Prepared Box for John Cage
Comprising an idiosyncratic portrait of the enigmatic John Cage (1912-1992), Prepared Box for John Cage provides a sense of this composer, artist, and innovator’s influence on the creative life of his time. Produced as a deluxe catalogue for an exhibition organized by the Carl Solway Gallery at the 1987 Chicago International Art Exposition, the portfolio honors Cage on the occasion of his seventy-fifth birthday. Through the contributions of forty-five artists, composers, choreographers, curators, and writers, invited by artist Allan Kaprow—personal anecdotes, images, games, poems, essays, and scores—a multifaceted sketch of Cage emerges.
“… he curved a dome of music into infinity…” -Milan Knížák
Cage’s musical compositions inspired several of the contributions to Prepared Box for John Cage. Fluxus artists George Brecht and Ay-O referenced Cage’s infamous score, 4’ 33” (1952), in which the performer is silent, not playing anything, and ambient sound—or noise even—is what the audience hears. Pop artist Claes Oldenburg’s sketch for “colossal monument with mushroom and screw” alludes to Cage’s compositions for prepared piano, in which the strings of a grand piano are “prepared” with screws, weather stripping, and other objects, altering the sounds to those of a percussive nature. Oldenburg’s mushroom refers to Cage’s interest in mycology. Jasper Johns’ contribution, a photograph of his 1982 drawing Perilous Night, features the cover sheet for Cage’s score for prepared piano, The Perilous Night (1944), and the two works share an emotional undertone.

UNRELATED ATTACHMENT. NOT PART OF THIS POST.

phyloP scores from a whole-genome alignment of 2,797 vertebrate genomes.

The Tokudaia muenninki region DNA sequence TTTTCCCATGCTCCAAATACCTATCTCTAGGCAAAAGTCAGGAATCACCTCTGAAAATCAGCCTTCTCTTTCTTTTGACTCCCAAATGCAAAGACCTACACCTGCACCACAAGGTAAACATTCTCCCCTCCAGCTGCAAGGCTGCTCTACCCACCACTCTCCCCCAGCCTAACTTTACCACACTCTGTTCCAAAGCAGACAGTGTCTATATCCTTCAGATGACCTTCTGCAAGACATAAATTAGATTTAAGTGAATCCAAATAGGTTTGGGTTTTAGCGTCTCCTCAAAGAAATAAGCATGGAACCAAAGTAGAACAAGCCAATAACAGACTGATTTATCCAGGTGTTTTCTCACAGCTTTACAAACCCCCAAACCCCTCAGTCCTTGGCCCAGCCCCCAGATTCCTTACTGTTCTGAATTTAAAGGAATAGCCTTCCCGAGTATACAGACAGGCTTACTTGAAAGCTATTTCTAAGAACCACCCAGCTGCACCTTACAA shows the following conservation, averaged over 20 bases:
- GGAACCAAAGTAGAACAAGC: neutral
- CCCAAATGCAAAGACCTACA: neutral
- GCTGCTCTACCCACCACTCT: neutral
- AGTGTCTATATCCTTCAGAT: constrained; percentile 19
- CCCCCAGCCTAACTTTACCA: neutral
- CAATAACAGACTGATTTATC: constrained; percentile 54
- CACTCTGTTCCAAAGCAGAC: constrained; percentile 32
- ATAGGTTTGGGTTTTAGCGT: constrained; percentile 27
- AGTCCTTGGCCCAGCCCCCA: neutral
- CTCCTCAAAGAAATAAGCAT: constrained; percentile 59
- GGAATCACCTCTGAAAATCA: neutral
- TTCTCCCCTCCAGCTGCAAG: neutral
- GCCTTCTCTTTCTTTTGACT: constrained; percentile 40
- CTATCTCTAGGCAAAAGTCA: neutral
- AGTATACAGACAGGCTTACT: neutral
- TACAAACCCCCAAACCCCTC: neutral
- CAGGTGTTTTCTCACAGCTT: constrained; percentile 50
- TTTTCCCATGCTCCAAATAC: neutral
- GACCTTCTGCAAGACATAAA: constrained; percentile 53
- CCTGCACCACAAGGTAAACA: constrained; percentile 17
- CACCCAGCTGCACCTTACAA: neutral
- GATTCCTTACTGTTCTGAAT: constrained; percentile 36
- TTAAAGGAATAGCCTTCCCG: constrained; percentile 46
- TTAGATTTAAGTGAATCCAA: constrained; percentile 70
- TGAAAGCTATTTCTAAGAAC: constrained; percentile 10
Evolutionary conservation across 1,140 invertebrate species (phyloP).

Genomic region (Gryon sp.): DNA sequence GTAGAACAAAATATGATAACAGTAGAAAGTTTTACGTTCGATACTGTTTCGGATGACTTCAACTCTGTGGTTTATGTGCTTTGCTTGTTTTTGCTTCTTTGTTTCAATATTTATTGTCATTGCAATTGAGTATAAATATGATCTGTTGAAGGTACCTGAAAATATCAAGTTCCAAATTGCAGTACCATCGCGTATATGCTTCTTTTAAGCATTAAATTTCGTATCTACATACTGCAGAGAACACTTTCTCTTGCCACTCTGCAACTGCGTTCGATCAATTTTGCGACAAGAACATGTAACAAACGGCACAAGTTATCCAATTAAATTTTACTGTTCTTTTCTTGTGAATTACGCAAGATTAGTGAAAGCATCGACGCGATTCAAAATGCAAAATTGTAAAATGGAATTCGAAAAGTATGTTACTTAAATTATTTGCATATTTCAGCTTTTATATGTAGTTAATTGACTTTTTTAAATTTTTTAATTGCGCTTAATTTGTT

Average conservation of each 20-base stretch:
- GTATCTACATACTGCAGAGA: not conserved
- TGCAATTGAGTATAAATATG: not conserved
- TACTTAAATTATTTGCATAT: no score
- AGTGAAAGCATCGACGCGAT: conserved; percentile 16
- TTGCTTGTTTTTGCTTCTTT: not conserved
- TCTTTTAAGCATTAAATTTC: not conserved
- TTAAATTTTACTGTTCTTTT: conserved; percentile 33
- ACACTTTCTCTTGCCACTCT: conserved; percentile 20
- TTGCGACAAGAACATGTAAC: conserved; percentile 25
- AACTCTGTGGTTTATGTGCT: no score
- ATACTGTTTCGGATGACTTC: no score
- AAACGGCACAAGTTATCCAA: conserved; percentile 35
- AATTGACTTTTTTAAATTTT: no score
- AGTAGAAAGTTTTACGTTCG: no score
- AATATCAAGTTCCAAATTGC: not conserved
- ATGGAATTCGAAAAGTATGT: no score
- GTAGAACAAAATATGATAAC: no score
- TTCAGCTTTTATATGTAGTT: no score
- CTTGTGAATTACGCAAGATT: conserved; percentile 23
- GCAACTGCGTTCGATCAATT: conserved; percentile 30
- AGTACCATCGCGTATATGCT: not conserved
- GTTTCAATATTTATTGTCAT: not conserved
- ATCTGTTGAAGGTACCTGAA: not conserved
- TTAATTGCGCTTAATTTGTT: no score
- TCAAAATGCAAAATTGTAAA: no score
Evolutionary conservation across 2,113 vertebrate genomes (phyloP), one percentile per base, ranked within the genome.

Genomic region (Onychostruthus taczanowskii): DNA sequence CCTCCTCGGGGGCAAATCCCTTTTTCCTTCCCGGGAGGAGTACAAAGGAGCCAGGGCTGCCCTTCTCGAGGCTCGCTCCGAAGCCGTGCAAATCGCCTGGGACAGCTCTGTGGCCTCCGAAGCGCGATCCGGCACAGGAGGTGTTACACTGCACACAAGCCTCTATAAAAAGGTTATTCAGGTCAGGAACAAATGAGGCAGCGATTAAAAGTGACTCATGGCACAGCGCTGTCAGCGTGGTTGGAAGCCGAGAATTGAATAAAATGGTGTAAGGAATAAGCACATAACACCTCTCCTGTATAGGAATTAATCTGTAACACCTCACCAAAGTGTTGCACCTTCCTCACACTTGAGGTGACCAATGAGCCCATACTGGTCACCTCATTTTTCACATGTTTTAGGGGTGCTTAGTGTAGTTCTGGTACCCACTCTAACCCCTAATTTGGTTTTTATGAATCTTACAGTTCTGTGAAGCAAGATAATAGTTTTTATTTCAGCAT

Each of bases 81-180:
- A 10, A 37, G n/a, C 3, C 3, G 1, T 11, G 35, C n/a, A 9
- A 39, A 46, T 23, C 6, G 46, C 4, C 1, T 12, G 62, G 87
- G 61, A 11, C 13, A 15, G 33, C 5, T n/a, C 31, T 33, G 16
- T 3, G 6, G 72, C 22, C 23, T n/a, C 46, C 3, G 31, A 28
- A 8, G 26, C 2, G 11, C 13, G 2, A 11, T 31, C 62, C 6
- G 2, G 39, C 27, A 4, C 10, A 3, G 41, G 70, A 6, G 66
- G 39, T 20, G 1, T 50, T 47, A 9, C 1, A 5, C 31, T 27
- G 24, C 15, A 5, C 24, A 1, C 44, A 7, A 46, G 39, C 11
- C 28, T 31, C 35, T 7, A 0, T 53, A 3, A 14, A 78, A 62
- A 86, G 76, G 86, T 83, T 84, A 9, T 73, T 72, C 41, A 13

Many of Cage’s most significant ideas, including his thoughts on silence, his interest in indeterminacy and the use of chance operations, are encapsulated in Prepared Box for John Cage. Even the cover of the portfolio is an opportunity for a “Cagean” experience. Related to the score A Dip in the Lake: Ten Quicksteps, Sixty-One Waltzes and Fifty-Six Marches for Chicago and Vicinity (1978), in which participants go to various chance-determined locations to listen to, perform, or record sounds, the portfolio cover, featuring a map of Chicago wrapped in colored rubber bands, suggests movements, both physical and compositional, that the owner can change by removing and replacing the rubber bands. The works and words offered by members of the Fluxus group, proponents of Happenings, performers of sound poetry, and creators of mail art for Prepared Box for John Cage demonstrate the ways in which Cage’s ideas entered into life and were propagated in music, dance, film, poetry, and the visual arts. Cage opened up new avenues of possibility in the creative arts and the contents of this box are reflections of his gifts to the world.
This exhibition of Prepared Box for John Cage is complemented by a selection of Cage’s scores and audio recordings of his compositions.
Curated by Elaine Mehalakes, Kemper Curator of Academic Programs, Prepared Box for John Cage is presented with generous support from the Sandra Cohen Bakalar ’55 Fund.